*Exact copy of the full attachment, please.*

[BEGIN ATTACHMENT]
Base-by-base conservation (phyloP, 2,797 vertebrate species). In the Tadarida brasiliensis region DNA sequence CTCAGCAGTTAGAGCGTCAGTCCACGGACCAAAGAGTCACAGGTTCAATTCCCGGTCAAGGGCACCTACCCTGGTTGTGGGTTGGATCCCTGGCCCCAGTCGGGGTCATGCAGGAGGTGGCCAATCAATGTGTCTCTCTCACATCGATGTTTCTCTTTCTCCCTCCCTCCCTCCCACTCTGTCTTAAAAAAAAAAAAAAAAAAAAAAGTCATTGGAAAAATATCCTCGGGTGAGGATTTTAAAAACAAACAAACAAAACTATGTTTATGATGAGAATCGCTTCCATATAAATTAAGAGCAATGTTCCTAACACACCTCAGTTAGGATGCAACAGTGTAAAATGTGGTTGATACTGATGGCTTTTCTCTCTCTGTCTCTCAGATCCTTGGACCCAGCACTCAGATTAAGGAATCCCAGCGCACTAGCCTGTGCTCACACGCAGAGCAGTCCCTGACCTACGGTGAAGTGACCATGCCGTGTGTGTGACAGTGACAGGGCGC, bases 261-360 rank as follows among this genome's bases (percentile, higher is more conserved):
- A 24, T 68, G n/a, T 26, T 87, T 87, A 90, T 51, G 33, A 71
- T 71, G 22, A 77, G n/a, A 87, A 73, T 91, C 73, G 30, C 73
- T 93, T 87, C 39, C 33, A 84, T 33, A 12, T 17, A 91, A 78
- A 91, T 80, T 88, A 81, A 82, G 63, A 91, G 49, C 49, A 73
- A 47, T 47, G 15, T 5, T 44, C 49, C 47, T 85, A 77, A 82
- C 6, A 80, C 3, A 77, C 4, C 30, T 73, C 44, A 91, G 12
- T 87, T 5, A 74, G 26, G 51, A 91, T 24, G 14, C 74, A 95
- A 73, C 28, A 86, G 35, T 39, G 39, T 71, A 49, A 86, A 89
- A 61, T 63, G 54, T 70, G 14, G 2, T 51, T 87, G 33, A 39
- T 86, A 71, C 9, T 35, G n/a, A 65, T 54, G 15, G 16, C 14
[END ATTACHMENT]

Base-by-base conservation (phyloP, 2,797 vertebrate species). In the Tadarida brasiliensis region DNA sequence CTCAGCAGTTAGAGCGTCAGTCCACGGACCAAAGAGTCACAGGTTCAATTCCCGGTCAAGGGCACCTACCCTGGTTGTGGGTTGGATCCCTGGCCCCAGTCGGGGTCATGCAGGAGGTGGCCAATCAATGTGTCTCTCTCACATCGATGTTTCTCTTTCTCCCTCCCTCCCTCCCACTCTGTCTTAAAAAAAAAAAAAAAAAAAAAAGTCATTGGAAAAATATCCTCGGGTGAGGATTTTAAAAACAAACAAACAAAACTATGTTTATGATGAGAATCGCTTCCATATAAATTAAGAGCAATGTTCCTAACACACCTCAGTTAGGATGCAACAGTGTAAAATGTGGTTGATACTGATGGCTTTTCTCTCTCTGTCTCTCAGATCCTTGGACCCAGCACTCAGATTAAGGAATCCCAGCGCACTAGCCTGTGCTCACACGCAGAGCAGTCCCTGACCTACGGTGAAGTGACCATGCCGTGTGTGTGACAGTGACAGGGCGC, bases 261-360 rank as follows among this genome's bases (percentile, higher is more conserved):
- A 24, T 68, G n/a, T 26, T 87, T 87, A 90, T 51, G 33, A 71
- T 71, G 22, A 77, G n/a, A 87, A 73, T 91, C 73, G 30, C 73
- T 93, T 87, C 39, C 33, A 84, T 33, A 12, T 17, A 91, A 78
- A 91, T 80, T 88, A 81, A 82, G 63, A 91, G 49, C 49, A 73
- A 47, T 47, G 15, T 5, T 44, C 49, C 47, T 85, A 77, A 82
- C 6, A 80, C 3, A 77, C 4, C 30, T 73, C 44, A 91, G 12
- T 87, T 5, A 74, G 26, G 51, A 91, T 24, G 14, C 74, A 95
- A 73, C 28, A 86, G 35, T 39, G 39, T 71, A 49, A 86, A 89
- A 61, T 63, G 54, T 70, G 14, G 2, T 51, T 87, G 33, A 39
- T 86, A 71, C 9, T 35, G n/a, A 65, T 54, G 15, G 16, C 14